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Ratings and Book Reviews (2 12 star ratings
2 reviews

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3.8 out of 5
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  • 1 person found this review helpful

    1 people found this review helpful

    1 of 1 people found this review helpful

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    Fantastic Read!

    Such a captivating read, read this in a day it's really hard to put down and it is so unpredictable. Recommend highly xo
  • 0 person found this review helpful

    0 people found this review helpful

    0 of 0 people found this review helpful

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    not interesting enough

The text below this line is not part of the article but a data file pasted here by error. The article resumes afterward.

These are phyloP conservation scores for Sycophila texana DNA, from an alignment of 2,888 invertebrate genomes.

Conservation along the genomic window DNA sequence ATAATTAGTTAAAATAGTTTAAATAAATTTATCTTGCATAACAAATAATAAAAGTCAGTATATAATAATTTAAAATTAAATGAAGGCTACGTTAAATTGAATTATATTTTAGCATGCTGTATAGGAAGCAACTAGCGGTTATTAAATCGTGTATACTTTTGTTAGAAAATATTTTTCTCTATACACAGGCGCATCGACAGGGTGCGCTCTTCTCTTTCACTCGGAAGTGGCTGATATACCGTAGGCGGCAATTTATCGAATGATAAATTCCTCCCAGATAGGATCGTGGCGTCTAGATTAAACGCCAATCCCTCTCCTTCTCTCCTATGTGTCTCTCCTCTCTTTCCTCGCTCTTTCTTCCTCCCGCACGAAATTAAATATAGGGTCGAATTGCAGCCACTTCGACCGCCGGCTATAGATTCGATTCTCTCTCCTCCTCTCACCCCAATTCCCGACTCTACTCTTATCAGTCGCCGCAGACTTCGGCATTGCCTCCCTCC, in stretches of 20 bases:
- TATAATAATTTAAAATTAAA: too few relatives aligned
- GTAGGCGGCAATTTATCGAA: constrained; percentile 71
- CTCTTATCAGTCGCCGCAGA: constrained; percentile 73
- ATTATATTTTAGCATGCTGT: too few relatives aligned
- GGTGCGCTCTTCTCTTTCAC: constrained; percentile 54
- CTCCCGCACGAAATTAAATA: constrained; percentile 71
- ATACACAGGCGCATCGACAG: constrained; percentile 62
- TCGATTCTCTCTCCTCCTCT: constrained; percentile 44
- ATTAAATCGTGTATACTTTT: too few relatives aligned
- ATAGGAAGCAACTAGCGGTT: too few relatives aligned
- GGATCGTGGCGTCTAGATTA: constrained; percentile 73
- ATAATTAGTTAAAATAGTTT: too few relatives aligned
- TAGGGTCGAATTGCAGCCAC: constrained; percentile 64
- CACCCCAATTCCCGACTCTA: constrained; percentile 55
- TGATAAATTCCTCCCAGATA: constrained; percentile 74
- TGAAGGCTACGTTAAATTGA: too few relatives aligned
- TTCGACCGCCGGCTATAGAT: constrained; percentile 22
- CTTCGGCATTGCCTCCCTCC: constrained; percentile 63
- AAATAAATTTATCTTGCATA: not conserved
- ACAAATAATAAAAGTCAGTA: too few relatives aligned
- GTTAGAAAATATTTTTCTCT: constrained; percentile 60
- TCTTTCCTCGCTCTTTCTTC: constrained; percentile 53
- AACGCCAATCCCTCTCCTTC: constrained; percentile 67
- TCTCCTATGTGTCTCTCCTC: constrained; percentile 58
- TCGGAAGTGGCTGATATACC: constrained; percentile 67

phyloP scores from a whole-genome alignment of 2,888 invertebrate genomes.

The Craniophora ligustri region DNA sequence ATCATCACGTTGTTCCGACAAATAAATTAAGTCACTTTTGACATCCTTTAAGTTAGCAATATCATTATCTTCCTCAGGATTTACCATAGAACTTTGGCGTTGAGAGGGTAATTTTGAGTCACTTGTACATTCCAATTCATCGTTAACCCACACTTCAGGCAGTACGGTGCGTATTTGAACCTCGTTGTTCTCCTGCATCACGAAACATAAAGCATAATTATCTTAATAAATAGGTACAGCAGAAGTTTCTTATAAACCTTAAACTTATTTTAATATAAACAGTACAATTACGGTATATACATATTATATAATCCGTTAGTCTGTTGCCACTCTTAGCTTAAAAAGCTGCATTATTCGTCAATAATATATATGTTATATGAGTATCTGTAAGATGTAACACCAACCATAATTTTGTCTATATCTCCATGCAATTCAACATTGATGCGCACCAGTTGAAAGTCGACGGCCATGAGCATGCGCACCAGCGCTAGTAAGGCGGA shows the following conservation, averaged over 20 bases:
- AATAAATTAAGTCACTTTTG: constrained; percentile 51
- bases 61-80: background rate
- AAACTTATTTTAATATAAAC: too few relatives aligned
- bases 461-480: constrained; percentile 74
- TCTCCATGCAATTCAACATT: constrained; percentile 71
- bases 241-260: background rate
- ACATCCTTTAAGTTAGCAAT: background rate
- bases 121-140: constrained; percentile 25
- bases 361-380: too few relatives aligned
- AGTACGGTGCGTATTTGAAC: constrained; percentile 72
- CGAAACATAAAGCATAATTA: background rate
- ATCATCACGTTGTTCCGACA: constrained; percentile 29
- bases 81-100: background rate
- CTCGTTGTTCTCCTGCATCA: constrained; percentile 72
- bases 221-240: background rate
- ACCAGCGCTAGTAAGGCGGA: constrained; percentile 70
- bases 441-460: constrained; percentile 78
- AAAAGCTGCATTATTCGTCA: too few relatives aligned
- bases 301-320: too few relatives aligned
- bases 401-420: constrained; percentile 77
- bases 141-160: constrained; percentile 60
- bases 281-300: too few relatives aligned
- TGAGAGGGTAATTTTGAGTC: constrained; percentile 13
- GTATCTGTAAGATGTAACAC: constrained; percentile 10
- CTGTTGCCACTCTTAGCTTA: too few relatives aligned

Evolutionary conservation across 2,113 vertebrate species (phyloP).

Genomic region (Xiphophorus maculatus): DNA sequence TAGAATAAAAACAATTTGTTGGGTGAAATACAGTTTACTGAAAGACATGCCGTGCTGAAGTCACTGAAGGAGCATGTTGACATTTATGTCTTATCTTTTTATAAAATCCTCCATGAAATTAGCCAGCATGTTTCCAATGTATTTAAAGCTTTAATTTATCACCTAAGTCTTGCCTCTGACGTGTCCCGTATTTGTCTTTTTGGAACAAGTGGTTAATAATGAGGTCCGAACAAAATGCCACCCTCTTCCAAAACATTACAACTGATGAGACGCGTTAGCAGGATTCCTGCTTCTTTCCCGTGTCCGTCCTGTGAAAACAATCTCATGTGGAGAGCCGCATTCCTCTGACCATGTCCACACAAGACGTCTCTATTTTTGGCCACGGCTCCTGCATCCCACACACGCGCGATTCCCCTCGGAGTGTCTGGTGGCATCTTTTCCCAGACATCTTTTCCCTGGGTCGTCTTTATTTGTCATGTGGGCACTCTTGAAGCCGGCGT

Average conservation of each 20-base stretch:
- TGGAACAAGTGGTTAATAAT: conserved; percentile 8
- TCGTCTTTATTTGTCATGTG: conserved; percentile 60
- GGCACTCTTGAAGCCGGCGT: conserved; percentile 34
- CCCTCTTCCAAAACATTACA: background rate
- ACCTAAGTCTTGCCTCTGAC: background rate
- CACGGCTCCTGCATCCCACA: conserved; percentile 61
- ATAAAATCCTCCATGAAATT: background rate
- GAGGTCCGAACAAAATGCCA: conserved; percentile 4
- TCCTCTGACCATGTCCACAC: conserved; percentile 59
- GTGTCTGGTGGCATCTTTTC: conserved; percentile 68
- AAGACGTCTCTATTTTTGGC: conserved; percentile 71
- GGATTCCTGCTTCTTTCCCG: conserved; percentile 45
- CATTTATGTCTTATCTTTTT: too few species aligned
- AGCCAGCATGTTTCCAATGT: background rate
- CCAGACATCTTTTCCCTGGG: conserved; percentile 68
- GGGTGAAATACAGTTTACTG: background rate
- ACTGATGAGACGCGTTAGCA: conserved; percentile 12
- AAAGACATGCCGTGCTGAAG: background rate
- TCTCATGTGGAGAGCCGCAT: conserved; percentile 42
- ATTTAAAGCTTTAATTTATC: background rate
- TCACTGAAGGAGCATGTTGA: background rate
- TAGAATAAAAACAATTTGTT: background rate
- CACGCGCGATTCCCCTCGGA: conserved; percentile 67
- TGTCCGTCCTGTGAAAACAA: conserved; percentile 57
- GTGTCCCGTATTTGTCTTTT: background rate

After reading Thomas' Little Monsters last year, I was eager to dig into another contemporary mystery from her. In this book, a girl starts investigating the mysterious circumstances around her older sister's suicide that happened 5 years ago, a terrible time during which 4 other girls, all cheerleaders, had died. Finding some clues that point to two of those deaths, which were murders, were maybe pinned on the wrong person, Monica starts to dig into the lives of those girls and the days leading up to their deaths, along with her classmate Ginny, who is a loner. Meanwhile, Monica herself is hiding a secret from her own friends, and almost everyone in her life. At the start, I was invested in the story - I truly was - because there were so many aspects of it that had potential. There were three different incidents - an accident, a murder and a suicide - and the question was whether they were related, whether the girls had enemies, whether Monica will uncover something shocking. As the book went on, though, it felt like it was dragging itself all over the place; there were too many plot threads for it to have a main direction to work to. First, she is invested in her sister's suicide, for which she finds a diary and an interesting note. Then she starts investigating the murder, which is the focal point of the mystery as it was what started this whole thing. But the truth is that Monica and Ginny both don't have a personal connection to the murder aside from it being of two girls from their town. Monica's older sister has some POV chapters (in flashback) which is how we, the readers, can piece together the mystery, but she herself does not. There are plenty of red herrings, as well as Monica jumping to conclusions. Moreover, I do feel that Monica herself didn't have much to with the plot, despite being the protagonist. Her personal life doesn't have much bearing on the story and vice versa, and the things troubling her at the start barely make a dent in the plot. The story became interesting only towards the end: the thing I was betting on turned out to be true (like, he had to serve some purpose in the plot!), and the ending was probably the best part of this book. All in all, it was disappointing to me, even though it had potential.

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